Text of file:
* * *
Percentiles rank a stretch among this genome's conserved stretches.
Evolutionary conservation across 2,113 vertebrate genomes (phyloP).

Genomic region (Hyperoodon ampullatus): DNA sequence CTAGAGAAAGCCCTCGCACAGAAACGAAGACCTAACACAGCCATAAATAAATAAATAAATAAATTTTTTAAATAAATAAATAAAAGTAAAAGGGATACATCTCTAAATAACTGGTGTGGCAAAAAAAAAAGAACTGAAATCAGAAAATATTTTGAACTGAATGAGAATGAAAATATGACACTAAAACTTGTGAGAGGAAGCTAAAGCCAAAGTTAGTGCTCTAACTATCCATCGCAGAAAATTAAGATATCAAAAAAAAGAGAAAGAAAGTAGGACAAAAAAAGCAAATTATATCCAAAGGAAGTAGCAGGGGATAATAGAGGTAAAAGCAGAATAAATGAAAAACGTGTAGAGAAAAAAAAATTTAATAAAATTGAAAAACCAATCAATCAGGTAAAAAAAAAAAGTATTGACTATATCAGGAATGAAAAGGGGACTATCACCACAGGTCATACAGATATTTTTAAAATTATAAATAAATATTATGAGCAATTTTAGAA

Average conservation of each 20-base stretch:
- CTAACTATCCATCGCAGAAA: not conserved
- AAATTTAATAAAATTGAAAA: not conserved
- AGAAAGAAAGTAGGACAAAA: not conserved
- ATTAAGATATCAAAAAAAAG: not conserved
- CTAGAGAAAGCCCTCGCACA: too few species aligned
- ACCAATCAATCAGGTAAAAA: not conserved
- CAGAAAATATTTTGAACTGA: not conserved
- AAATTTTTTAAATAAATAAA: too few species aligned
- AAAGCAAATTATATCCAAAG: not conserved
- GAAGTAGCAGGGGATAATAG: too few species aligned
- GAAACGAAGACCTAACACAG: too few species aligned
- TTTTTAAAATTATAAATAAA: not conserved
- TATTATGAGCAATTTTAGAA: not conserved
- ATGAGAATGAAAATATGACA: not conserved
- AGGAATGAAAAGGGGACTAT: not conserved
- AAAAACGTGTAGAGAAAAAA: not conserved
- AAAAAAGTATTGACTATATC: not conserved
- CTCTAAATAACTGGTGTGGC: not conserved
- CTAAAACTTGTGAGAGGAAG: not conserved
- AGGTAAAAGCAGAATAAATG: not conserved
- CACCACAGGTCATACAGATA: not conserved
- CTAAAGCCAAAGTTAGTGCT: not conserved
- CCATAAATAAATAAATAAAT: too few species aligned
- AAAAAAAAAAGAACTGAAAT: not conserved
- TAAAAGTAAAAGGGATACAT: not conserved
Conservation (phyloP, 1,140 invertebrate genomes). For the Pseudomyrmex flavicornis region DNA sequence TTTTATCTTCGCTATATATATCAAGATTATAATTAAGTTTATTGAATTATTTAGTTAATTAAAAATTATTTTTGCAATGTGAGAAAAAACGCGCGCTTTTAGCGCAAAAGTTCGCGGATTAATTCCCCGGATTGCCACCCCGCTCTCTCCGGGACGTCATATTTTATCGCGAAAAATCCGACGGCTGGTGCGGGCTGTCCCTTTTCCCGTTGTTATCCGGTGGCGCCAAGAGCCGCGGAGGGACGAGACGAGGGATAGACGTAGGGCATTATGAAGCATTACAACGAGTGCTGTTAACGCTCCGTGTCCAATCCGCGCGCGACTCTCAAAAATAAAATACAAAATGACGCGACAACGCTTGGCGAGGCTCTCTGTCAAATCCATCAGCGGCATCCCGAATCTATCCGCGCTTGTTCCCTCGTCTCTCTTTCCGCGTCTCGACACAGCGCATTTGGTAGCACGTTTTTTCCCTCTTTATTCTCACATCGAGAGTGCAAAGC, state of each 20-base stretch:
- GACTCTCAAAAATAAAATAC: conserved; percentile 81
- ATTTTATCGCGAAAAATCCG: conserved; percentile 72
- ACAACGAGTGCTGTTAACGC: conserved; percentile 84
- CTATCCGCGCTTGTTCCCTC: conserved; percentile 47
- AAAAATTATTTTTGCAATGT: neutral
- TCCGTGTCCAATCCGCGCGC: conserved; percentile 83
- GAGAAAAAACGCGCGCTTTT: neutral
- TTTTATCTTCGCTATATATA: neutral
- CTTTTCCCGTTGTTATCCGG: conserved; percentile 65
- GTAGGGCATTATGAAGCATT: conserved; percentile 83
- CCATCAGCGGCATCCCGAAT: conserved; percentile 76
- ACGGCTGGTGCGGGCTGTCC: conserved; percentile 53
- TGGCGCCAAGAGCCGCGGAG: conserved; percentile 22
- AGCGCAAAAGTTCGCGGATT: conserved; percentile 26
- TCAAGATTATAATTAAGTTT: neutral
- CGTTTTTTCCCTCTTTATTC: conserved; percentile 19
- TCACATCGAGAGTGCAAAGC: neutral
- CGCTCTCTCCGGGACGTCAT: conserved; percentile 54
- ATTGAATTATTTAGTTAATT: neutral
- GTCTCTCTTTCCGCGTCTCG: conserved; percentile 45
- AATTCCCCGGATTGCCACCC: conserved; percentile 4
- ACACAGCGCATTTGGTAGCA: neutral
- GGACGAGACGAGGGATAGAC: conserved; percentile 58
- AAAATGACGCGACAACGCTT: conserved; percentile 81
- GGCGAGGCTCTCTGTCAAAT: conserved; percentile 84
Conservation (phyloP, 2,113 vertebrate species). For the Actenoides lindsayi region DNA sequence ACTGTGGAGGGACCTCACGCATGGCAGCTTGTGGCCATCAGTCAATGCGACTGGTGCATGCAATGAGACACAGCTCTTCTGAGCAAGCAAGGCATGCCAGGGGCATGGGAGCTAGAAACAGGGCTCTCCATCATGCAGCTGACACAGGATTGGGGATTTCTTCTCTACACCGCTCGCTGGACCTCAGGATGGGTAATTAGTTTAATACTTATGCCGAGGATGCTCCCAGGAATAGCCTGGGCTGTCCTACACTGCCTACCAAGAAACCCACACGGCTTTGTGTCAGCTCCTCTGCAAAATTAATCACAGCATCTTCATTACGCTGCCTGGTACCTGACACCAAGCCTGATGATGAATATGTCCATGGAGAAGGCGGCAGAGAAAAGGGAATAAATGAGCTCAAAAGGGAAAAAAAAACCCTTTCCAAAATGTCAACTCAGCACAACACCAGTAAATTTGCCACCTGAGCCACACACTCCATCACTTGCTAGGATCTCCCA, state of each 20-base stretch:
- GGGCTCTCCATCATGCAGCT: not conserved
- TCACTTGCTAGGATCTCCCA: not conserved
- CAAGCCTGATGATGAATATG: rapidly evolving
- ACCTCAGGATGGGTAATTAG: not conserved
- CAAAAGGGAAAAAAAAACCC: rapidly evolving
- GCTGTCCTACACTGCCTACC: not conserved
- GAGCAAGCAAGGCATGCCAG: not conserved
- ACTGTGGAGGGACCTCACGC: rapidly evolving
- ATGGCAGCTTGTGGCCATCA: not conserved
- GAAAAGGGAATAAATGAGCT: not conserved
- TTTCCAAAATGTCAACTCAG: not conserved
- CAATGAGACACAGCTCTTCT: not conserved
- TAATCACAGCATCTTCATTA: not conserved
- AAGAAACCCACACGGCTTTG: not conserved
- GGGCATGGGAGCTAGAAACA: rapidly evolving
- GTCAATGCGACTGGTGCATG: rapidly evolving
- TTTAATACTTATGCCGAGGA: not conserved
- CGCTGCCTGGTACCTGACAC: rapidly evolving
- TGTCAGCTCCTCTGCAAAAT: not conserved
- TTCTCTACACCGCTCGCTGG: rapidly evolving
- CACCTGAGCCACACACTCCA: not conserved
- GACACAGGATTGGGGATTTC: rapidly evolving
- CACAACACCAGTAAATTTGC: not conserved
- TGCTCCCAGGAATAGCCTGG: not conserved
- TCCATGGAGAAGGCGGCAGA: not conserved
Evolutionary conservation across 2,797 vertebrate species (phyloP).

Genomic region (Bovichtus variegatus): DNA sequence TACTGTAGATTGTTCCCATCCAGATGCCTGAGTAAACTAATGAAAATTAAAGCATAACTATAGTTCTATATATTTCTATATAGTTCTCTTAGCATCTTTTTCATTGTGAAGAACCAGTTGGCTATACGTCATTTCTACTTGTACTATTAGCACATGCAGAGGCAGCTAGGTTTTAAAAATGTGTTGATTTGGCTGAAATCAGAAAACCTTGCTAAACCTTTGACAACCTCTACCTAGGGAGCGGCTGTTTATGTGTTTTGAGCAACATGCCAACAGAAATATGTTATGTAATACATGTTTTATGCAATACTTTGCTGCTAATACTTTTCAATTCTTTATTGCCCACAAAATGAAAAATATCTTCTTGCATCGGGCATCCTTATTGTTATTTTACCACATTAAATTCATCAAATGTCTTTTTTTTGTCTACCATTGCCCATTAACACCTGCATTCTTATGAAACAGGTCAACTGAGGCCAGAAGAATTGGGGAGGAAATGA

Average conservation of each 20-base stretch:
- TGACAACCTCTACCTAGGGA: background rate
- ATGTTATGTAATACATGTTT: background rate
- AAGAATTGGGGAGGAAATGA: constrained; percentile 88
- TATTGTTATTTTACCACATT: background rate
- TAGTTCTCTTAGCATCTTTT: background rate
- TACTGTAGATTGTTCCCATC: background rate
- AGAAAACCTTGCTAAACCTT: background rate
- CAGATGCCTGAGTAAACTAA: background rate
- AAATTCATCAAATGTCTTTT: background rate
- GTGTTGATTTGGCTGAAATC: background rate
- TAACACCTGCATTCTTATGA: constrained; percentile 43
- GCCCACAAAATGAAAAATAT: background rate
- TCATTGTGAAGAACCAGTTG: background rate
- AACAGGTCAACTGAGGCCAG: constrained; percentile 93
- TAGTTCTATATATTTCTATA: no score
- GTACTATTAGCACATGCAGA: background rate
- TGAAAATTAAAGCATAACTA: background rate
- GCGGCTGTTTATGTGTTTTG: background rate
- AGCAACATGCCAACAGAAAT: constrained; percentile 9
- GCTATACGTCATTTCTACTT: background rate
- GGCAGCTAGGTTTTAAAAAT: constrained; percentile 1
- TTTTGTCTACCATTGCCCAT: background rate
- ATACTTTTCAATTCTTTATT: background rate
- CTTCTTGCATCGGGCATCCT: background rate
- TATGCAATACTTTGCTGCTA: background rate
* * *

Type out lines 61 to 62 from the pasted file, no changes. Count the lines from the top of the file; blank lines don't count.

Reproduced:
- CAAAAGGGAAAAAAAAACCC: rapidly evolving
- GCTGTCCTACACTGCCTACC: not conserved